own, as long as they are not in the district
    primarily to participate in extracurricular
    activities and not expelled/no current
    delinquent/criminal conduct. TX Ed. Code
    25.001(b)(4), (d)

64
School Enrollment
  • The terms enroll and enrollment include
    attending classes and participating fully in
    school activities.
  • Schools must provide students with a free,
    appropriate public education therefore, schools
    must make an appropriate placement decision for
    McKinney-Vento eligible students upon their
    enrollment

65
School Enrollment
  • Students attending their school of origin are not
    to be considered transfer students
  • Students in homeless situations should not be
    required to fill out dual residency forms, have
    any type of residency documents notarized (i.e.,
    letters from the host family they are staying
    with), or provide any proof of residency
  • Adults enrolling homeless students do not need to
    change the address on their drivers license

66
Transportation
  • LEAs must provide homeless students
    transportation to their school of origin, ata
    parents or guardians request (or at the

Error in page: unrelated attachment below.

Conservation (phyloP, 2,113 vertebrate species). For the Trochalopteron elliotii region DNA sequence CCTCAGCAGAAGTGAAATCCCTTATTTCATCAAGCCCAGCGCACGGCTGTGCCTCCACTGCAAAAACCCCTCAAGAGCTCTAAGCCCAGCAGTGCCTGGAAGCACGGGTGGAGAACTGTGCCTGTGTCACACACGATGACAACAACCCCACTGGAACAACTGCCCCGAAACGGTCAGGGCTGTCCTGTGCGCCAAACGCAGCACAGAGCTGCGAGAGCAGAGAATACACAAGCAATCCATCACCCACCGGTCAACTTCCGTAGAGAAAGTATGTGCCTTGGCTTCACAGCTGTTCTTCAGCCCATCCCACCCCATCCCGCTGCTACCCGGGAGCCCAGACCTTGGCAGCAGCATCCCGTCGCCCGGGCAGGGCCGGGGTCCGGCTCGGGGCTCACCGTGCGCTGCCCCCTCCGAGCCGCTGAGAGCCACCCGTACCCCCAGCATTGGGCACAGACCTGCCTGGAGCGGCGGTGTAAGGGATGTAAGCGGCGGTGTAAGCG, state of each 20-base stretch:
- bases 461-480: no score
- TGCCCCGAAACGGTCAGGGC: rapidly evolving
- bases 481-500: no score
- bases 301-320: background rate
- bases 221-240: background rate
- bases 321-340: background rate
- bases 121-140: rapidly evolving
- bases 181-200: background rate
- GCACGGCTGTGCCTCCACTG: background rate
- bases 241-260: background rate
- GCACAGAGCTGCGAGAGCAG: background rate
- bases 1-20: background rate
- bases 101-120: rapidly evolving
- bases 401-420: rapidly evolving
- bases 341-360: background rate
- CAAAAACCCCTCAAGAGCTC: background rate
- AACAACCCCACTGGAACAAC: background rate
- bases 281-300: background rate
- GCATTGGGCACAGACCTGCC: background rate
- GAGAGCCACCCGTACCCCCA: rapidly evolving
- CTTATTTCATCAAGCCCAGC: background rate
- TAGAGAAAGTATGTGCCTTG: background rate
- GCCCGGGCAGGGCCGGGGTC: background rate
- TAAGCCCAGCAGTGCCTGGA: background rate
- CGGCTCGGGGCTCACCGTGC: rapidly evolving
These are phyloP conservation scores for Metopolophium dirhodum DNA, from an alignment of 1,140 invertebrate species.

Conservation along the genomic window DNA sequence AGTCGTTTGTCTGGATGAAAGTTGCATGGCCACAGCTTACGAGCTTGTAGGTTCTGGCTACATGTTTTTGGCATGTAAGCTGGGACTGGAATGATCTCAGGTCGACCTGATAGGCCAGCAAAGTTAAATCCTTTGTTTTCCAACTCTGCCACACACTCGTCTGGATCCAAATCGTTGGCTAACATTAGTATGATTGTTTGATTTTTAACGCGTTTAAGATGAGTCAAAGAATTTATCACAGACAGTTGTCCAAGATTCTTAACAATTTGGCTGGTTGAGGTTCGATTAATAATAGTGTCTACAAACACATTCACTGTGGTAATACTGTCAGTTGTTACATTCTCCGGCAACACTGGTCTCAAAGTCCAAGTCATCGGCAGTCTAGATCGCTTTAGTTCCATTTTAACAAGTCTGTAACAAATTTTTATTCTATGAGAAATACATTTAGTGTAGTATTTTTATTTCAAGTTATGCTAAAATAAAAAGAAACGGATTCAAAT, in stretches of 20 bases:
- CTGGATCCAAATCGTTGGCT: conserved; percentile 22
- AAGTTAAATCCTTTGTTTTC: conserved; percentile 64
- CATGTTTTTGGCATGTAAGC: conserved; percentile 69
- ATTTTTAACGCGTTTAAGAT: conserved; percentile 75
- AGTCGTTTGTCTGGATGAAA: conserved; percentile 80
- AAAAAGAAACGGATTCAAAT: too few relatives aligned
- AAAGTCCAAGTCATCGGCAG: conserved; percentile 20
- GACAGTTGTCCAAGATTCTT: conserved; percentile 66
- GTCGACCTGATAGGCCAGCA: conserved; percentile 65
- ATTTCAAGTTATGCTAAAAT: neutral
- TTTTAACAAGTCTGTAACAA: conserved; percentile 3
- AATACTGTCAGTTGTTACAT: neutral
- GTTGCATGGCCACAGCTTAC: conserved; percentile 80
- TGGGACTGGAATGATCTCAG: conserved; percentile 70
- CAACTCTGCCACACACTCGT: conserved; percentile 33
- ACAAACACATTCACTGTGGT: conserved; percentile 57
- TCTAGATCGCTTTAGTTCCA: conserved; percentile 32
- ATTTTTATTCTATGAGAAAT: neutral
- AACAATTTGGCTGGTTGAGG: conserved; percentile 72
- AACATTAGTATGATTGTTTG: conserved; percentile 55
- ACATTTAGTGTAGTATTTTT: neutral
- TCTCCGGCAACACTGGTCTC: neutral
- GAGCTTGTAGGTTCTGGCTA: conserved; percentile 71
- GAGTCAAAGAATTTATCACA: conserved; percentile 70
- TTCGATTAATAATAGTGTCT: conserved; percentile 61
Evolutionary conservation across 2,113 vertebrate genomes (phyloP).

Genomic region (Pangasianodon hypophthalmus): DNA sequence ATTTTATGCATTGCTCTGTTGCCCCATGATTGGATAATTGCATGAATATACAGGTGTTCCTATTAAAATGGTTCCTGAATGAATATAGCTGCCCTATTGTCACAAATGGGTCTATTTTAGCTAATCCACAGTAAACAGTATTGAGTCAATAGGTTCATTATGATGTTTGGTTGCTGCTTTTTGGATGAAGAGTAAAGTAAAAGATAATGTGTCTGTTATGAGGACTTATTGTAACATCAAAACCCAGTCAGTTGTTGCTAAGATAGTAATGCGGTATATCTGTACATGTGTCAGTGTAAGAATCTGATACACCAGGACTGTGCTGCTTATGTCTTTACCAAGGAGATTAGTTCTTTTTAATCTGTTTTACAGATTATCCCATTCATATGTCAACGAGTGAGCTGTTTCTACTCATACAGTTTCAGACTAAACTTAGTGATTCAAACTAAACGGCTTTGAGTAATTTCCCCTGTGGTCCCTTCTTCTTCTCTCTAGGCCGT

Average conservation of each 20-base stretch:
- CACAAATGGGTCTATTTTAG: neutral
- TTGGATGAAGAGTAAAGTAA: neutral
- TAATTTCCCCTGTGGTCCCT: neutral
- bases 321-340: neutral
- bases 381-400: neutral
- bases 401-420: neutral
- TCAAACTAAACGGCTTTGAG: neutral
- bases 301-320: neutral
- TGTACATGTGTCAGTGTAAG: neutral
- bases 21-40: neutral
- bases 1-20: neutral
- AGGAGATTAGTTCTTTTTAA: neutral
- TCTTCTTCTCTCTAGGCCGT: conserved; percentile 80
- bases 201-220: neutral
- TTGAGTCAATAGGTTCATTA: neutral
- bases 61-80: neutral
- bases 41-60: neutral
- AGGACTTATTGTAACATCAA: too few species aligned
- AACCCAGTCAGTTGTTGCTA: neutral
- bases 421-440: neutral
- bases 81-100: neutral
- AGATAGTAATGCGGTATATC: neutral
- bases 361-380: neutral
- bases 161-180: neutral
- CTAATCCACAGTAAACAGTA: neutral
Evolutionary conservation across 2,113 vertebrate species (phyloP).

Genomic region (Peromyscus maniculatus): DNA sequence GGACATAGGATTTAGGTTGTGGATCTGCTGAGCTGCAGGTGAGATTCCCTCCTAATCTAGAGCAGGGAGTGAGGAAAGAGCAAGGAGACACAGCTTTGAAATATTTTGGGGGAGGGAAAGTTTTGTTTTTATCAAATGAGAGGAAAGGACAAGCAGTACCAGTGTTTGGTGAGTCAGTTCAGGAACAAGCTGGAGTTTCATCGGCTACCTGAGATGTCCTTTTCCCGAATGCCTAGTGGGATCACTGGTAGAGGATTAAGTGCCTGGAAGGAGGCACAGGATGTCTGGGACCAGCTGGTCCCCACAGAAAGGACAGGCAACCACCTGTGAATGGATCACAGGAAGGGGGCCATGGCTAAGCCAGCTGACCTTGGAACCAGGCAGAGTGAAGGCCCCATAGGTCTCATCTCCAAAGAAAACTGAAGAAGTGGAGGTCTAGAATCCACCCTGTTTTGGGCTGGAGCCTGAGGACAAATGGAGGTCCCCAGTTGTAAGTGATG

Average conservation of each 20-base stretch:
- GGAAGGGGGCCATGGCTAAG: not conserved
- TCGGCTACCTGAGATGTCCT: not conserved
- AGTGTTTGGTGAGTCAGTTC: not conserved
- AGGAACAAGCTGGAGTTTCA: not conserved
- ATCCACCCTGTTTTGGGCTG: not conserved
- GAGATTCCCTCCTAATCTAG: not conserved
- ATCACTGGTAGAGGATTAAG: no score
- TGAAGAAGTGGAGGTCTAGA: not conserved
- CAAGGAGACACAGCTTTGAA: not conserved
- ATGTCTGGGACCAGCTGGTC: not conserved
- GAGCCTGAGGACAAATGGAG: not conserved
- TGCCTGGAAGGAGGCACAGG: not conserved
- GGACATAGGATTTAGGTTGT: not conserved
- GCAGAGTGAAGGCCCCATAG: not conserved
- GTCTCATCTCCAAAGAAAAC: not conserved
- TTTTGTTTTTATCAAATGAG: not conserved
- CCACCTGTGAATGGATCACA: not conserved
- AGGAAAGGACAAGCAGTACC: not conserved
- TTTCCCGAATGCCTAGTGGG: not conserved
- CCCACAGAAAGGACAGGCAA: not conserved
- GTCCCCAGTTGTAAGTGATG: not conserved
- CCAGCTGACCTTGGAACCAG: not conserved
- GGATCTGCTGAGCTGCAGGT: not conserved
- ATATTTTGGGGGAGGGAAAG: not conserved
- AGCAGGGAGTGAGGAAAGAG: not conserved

liaisons request for an unaccompanied youth)
  • Districts may choose the manner used to transport
    the student
  • Students must not be penalized for district
    delays in arranging transportation
  • Use transportation compacts or contracts

67
Transportation to School of Origin
  • If the students temporary residence and the
    school of origin are in the same LEA, that LEA
    must provide or arrange transportation
  • If the student is living outside of the school of
    origins LEA, then the LEA where the student is
    living and the SoOs LEA must determine how to
    divide the responsibility and cost, or they must
    share them equally

68
Transportation
  • If the distance of students place of residence
    to the school of origin is within the districts
    normal cut-off distance (e.g., 2 miles) for
    providing student transportation, the district
    must verify if the student has a means to get to